There are plenty of the itacistic faults, especially the exchange of ει for ι.[]

The manuscript contains mysterious small horizontally aligned double dots (so called "umlauts") in the margin of the columns and are scattered all over the New Testament.[] There are 795 of these in the text and around another 40 that are uncertain. The date of these markings are disputed among scholars and are discussed in a link below. Two such "umlauts" can be seen in the left margin of the first column (top image). Tischendorf reflected upon their meaning, but without any success.[] He pointed on several places where these umlauts were used - at the ending of the Gospel of Mark, 1 Thess 2:14; 5:28; Heb 4:16; 8:1.[] The meaning of these umlauts was recognized in 1995 by Philip Payne. Payne suggested that these umlauts indicate lines where another textual variant was known to the person who wrote the umlauts. The umlauts are marked places of textual uncertainty.[][][]

On page 1512, next to Hebrews 1:3, the text contains an interesting marginal note, "Fool and knave, can't you leave the old reading alone and not alter it!"—"ἀμαθέστατε καὶ κακέ, ἄφες τὸν παλαιόν, μὴ μεταποίει" which suggests that inaccurate copying, either intentional or unintentional, was a known problem in scriptoriums.[] The uppermost picture of this article shows the page where this remark is found (In the middle of the yellow page, between 1st and 2nd column).

In the Vatican Library

The manuscript has been housed in the Vatican Library (founded by Pope Nicholas V in 1448) for as long as it has been known, appearing in its earliest catalog of 1475 and in the 1481 catalogue. In catalog from 1481 it was described as a "Biblia in tribus columnis ex memb."[]

In the 16th century it became known to scholars in result of the correspondence between Erasmus and the prefects of the Vatican Library, successively Paulus Bombasius, and Juan Ginés de Sepúlveda. In 1521, Bombasius was consulted by Erasmus as to whether the Codex Vaticanus contained the Comma Johanneum, and Bombasius supplied a transcript of 1 John 4 1-3 and 1 John 5 7-11 to show that it did not. Sepúlveda in 1533 cross-checked all places where Erasmus's New Testament (the Textus Receptus) differed from the Vulgate, and supplied Erasmus with 365 readings where the Codex Vaticanus supported the latter.[] Consequently, the Codex Vaticanus acquired the reputation of being an old Greek manuscript that agreed rather with the Vulgate rather than with the Textus Receptus. It would not be till much later that scholars realised that it conformed to a consistent text that differed from both the Vulgate and the Textus Receptus; a text that could also be found in other known early Greek manuscripts, such as the Codex Regius (L) in the French Royal Library.[]

In 1669 a collation was made by Giulio Bartolocci, librarian of the Vatican, but it was not published, and was never used until Scholz in 1819 found a copy of it in the Royal Library at Paris. This collation was imperfect (revised in 1862). Another collation was made in 1720 for Bentley by Mico, and revised by Rulotta. This collation was published in 1799.[] A further collation was made by Andrew Birch, who edited in 1798 in Copenhagen some textual variants for the Acts of the Apostles and the Epistles,[] in 1800 for the Apocalypse,[] in 1801 for the Gospels.[] They were incomplete and included together with the textual variants from the other manuscripts.[] Many of them were false. Andreas Birch reproached for Mill and Wettstein, that they falso citatur Vaticanus, and gave as example Luke 2:38 - Ισραηλ instead of Ιερουσαλημ.[]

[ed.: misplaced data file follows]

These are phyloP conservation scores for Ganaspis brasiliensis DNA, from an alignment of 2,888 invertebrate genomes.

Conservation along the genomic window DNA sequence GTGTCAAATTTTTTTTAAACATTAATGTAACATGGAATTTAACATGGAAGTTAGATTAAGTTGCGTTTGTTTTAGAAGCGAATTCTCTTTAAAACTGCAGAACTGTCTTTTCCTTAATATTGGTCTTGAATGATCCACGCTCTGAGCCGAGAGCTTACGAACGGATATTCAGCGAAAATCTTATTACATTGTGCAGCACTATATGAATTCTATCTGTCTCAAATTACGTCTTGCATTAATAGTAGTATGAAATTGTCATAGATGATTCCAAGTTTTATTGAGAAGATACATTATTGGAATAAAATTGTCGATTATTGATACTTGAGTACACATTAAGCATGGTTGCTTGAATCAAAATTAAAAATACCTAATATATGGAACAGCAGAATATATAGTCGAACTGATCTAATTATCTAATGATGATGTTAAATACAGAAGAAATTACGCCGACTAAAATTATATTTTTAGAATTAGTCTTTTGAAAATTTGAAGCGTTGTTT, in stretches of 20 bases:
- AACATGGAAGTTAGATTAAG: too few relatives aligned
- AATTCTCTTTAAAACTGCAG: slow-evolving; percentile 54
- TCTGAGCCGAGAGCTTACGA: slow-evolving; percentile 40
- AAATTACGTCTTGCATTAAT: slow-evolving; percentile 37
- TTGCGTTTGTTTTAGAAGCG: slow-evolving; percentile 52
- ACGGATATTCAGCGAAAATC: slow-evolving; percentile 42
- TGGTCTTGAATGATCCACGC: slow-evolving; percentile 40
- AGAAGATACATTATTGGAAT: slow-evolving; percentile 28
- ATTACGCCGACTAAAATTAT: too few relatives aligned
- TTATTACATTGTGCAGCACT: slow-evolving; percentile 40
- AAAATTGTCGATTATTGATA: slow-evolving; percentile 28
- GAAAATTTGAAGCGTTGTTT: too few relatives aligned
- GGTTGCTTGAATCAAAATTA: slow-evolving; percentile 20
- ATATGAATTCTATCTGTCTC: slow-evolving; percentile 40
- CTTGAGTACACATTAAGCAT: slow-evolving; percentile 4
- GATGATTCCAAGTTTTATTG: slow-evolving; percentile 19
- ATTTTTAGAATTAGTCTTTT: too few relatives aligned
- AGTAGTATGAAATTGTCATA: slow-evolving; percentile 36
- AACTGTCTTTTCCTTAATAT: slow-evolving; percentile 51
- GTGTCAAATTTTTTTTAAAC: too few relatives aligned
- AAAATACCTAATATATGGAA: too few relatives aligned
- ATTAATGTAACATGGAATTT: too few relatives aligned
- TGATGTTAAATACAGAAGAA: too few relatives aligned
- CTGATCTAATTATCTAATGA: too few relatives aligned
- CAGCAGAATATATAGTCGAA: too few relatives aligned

Before the 19th century no scholar was allowed to study or edit it and scholars were not aware about real value of the codex. In that time codex was under suspicion of having been heavily interpolated by the Latin tradition of text.[] John Mill in his Prolegomena (1707) wrote: "in Occidentalium gratiam a Latino scriba exaratum" (written by a Latin scribe for the western world). He did not think that was important to collate this manuscript.[] Wettstein would have liked to know the readings of the codex not because he thought that they could have been of any help to him for difficult textual decisions. According to him this codex had no authority whatsoever (sed ut vel hoc constaret, Codicem nullus esse auctoris).[] In 1751 Wettstein produced the first list of the New Testament manuscripts, Codex Vaticanus received symbol B (because of its age) and took second position on this list (Alexandrinus received A, Ephraemi - C, Bezae - D, etc.).[] Untill to the discovering of Codex Sinaiticus (designated by א), Vaticanus occupied second position on the list of New Testament manuscripts.[]

Griesbach produced a list of nine manuscripts which were to be asigned to the Alexandrian text: C, L, K, 1, 13, 33, 69, 106, and 118.[] Codex Vaticanus was not in this list. In 1796 in second edition of his Greek NT Griesbach added Codex Vaticanus as witness to the Alexandrian text in Mark, Luke, and John. He still thought that the first half of Matthew represents the Western text-type.[]

Angelo Mai prepared first edition of the New Testament text of the codex. It was publisched posthumoustly
Angelo Mai prepared first edition of the New Testament text of the codex. It was publisched posthumoustly

In 1809 Napoleon brought it as a victory trophy to Paris, but in 1815 it was returned to the Vatican Library. In that time, in Paris, German scholar Johann Leonhard Hug (1765-1846) saw it. Hug examined it together with the other best treasures of the Vatican, but he did not perceive the need of a new and full collation.[][] Cardinal Angelo Mai prepared an edition between 1828 and 1838, which, however, did not appear till 1857, three years after his death, and which was most unsatisfactory.[] It was issued in 5 volumes (1-4 volumes - Old Testament, 5 volume - New Testament). All lacunae of the codex were supplemented. Lacunae in the Acts and Pauline epistles were supplemented from the codex Vaticanus 1761, the whole text of the Apocalypse from Vaticanus 2066, text of Mark 16:8-20 from Vaticanus Palatinus 220. Omitted verses: Matt. 12:47; Mark 15:28; Luke 22:43-44; 23:17.34; John 5:3.4; 7:53-8:11; 1 Peter 5:3; 1 John 5:7 were taken from popular Greek printed editions.[] Consequently, it was inaccurate and critically worthless edition of the whole manuscript. In 1859 was published improved Mai's edition.[] It was called by Tischendorf "Pseudo-facsimile".